The present review paper explores this topic in depth. Basically, the plant-based GS of NPs is a straightforward procedure which requires only mixing at an optimal concentration of the metal precursors (such as silver, gold, and zinc salts) and a natural reducing agent taken from various leaves, fruits, or seeds.

4. Metallic Nanoparticle-Based Sensors

Noble metal nanoparticles make excellent structures for creating sensing devices due to their high surface-to-volume ratio. Their unique optical and electrical properties are very sensitive to environmental changes. These features ensure that sensing processes are highly sensitive.
Figure 3 illustrates a comprehensive schematic outlining the process of biosynthesizing nanomaterials using plant-based samples and subsequently immobilizing them in electrochemical transducers for various sensing applications. This overall approach is characterized by its simplicity, cost-effectiveness, and its potential to significantly enhance sensor construction procedures and detection capabilities.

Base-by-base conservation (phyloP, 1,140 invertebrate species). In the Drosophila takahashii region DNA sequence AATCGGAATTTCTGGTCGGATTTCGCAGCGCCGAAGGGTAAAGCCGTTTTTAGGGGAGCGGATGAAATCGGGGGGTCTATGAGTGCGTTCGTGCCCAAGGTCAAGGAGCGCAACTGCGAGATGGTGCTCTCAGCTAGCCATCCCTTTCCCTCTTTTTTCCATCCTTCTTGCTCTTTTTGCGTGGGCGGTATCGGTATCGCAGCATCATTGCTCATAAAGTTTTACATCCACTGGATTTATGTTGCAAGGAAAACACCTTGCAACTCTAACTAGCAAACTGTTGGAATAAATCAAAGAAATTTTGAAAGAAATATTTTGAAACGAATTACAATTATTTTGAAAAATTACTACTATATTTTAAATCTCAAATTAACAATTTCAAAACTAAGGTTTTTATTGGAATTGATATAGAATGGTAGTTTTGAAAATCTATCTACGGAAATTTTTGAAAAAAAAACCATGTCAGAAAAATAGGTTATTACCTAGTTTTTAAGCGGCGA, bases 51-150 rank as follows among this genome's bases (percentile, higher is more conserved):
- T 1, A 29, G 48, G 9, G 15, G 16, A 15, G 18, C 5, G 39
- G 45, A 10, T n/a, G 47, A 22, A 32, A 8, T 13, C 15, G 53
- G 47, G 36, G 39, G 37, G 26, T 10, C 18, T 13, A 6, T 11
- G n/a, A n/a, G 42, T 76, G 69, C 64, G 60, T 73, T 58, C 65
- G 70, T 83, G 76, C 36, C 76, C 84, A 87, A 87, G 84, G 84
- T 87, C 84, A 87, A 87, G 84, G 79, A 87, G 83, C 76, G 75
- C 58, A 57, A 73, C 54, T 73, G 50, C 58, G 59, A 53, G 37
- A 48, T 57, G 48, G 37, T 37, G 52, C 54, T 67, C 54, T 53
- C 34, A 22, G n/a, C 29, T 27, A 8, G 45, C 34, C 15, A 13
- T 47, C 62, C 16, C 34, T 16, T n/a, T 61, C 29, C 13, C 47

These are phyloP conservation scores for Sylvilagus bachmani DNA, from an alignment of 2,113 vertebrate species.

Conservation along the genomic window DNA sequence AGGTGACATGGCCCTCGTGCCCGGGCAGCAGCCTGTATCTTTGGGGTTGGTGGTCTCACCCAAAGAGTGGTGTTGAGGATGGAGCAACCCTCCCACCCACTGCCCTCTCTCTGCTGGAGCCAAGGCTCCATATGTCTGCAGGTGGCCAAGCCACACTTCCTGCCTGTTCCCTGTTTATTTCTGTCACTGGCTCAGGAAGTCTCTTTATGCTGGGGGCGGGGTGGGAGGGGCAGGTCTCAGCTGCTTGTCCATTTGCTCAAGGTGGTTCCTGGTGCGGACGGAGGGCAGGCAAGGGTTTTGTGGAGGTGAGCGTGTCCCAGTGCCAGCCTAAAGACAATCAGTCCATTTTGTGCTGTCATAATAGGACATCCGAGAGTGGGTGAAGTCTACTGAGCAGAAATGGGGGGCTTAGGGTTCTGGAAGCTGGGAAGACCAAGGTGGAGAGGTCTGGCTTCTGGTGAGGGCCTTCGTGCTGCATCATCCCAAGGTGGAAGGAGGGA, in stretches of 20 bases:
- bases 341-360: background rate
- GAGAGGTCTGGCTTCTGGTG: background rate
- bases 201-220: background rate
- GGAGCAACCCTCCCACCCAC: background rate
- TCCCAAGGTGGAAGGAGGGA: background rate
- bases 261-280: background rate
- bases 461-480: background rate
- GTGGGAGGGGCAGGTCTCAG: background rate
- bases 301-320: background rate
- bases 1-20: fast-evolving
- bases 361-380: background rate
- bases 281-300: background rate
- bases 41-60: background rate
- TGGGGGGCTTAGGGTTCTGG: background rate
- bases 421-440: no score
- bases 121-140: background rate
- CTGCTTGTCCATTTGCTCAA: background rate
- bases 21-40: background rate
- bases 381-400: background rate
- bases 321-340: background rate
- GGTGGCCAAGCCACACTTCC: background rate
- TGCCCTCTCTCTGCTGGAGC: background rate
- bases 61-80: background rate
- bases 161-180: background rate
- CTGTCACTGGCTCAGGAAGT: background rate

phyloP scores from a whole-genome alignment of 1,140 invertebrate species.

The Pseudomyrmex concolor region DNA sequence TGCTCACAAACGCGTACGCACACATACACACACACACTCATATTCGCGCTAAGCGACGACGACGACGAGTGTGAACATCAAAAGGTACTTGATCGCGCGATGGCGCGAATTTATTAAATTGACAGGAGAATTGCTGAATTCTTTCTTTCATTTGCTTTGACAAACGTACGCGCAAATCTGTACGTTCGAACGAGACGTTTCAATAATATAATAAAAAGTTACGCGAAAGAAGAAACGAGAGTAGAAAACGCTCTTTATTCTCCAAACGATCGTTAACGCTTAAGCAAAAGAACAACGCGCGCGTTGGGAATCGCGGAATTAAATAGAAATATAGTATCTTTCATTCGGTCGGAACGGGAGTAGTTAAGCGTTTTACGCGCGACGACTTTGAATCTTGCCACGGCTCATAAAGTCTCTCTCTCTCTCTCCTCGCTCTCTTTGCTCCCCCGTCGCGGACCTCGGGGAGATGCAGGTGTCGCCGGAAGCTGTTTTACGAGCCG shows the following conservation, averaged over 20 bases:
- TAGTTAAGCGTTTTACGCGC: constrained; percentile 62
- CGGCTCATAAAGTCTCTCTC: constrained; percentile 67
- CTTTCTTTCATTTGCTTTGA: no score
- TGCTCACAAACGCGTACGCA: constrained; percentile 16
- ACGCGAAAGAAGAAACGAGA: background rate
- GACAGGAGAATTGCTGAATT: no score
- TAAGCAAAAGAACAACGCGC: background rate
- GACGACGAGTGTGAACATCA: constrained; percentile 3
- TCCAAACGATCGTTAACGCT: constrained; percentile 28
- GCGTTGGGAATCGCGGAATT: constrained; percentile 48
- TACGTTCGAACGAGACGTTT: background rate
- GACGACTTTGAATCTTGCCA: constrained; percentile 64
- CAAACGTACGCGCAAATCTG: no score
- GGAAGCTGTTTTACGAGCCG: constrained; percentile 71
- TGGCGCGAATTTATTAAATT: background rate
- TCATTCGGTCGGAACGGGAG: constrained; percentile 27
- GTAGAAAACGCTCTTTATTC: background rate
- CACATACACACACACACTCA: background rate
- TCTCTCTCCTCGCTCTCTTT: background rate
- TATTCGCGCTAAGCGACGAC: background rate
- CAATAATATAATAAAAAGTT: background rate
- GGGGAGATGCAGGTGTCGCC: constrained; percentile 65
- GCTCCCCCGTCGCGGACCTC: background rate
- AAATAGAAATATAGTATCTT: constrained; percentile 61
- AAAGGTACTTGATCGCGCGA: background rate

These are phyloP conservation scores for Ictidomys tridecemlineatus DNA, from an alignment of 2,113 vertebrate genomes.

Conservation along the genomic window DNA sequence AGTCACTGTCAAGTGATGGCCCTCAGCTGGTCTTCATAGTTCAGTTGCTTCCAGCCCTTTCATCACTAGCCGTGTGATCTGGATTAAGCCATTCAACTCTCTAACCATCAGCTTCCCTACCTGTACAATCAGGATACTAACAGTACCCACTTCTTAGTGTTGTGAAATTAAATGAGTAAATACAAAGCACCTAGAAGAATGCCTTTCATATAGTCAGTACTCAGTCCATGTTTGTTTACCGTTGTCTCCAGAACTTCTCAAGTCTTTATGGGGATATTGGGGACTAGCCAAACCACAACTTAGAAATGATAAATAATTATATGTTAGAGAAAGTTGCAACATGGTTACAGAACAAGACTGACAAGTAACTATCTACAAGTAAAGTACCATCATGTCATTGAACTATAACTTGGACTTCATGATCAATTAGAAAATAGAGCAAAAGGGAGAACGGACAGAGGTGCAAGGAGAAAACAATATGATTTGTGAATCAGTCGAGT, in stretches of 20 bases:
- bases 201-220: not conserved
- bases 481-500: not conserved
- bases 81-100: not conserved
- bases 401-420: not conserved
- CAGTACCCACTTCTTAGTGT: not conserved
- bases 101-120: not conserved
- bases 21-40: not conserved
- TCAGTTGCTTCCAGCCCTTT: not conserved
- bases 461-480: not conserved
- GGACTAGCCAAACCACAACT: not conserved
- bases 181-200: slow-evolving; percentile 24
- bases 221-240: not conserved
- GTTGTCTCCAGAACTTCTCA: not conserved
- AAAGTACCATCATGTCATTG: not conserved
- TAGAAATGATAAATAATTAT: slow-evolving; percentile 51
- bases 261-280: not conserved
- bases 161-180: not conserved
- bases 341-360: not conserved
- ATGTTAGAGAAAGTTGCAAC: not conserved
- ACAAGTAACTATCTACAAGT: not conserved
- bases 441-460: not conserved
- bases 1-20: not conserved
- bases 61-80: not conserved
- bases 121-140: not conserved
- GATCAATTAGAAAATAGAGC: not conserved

Colorimetric sensing techniques that utilize nanoparticles typically rely on changes in their optical properties due to aggregation, dispersion, and changes in morphology. These modifications can result in plasmon resonance wavelength shifts, which can be measured to differentiate between various analytes [54,55]. The use of environmentally friendly materials, particularly plant extracts, for the synthesis of MNPs showed numerous benefits in pharmaceutical and other biomedical applications. The GS method was also very cost-effective and can be used as a cheap suitable alternative for the large-scale production of MNPs.